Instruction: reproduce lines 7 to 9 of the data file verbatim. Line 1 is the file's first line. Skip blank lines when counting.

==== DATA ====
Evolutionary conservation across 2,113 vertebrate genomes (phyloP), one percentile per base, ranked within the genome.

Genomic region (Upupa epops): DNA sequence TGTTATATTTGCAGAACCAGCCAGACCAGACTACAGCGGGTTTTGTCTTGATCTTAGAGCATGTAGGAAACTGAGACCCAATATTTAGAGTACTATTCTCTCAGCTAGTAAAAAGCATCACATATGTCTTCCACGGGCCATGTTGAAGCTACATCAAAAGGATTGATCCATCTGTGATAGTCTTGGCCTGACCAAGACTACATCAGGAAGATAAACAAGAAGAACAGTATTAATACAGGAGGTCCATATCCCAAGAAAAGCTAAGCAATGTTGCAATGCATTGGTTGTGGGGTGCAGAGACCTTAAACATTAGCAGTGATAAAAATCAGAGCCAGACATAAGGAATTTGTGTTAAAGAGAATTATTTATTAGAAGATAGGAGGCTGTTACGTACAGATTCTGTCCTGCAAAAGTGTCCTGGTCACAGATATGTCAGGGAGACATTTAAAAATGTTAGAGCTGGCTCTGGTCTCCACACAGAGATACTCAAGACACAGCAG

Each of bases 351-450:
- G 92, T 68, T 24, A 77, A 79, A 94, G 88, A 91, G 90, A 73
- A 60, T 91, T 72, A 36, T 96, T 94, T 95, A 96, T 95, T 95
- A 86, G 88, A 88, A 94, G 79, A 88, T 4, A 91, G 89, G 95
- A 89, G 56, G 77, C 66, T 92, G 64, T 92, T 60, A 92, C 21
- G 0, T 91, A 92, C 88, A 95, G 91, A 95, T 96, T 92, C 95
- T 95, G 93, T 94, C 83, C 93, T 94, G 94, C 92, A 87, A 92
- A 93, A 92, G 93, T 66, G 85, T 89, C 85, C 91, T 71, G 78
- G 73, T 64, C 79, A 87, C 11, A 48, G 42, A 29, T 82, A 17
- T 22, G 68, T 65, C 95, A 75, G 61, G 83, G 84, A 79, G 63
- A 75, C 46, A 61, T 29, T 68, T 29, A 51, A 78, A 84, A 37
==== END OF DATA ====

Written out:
- A 89, G 56, G 77, C 66, T 92, G 64, T 92, T 60, A 92, C 21
- G 0, T 91, A 92, C 88, A 95, G 91, A 95, T 96, T 92, C 95
- T 95, G 93, T 94, C 83, C 93, T 94, G 94, C 92, A 87, A 92